A qualified domestic relations order (QDRO) is a court order or judgment that requires that all or a part of a person’s participant retirement benefits be paid to a spouse, former spouse, child or other dependent of the “participant.” Contact my firm for more information.
- The recipient of the retirement benefits is called the “alternate payee.”
- Administrators of pension, profit sharing, or stock bonus plans (retirement plans) must give their written approval to a proposed QDRO.
- The QDRO must contain specific language that identifies the retirement plan, names and addresses of the participant and alternate payee, and the amount and total number of payments to the alternate payee under the QDRO.
- When the alternate payee is the spouse or former spouse, then the alternate payee pays income taxes on the QDRO payments.
- If the alternate payee is a child or other dependent, then the participant pays income taxes on the QDRO payments.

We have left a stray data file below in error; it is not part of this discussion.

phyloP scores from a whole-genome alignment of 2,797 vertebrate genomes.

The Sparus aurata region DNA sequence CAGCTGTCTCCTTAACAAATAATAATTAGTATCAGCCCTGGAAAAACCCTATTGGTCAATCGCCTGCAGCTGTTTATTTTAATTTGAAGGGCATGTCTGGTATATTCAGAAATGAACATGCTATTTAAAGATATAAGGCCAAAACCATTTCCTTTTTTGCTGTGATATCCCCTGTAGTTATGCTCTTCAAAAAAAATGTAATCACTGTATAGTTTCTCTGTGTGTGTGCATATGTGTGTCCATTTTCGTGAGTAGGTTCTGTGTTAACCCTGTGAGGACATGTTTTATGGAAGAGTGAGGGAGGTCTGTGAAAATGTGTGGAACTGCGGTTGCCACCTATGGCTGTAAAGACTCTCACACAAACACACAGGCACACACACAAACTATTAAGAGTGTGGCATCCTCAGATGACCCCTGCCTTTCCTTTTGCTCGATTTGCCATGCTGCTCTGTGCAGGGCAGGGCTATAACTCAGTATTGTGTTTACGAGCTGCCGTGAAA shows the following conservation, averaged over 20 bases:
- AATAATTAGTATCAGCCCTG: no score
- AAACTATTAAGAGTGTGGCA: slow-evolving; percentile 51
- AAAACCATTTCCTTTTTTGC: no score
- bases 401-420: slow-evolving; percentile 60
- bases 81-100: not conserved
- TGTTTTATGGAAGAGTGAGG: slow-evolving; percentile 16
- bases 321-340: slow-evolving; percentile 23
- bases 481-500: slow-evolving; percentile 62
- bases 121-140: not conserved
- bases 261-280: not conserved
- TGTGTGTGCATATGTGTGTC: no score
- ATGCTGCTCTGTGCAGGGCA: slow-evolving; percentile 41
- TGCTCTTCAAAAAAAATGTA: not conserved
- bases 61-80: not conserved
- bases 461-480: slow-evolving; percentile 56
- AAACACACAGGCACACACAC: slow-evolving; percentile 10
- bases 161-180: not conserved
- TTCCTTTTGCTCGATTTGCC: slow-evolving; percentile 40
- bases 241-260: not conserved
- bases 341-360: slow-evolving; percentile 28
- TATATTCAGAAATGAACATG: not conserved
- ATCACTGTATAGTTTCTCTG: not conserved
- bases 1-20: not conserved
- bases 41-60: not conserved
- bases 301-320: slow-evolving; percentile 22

- If the participant under the retirement plan would have been eligible for a rollover, then the alternate payee may make a tax free rollover to a traditional IRA or to a qualified plan.
- If the plan participant was born before 1936, the distribution may be eligible for special averaging for tax purposes if the distribution meets an IRS lump sum distribution test.
- If the distribution meets the test, the recipient qualifies for a 10 year averaging and 20% capital gains.
- If the plan participant was born after 1935, the alternate payee is not eligible for the special tax treatment.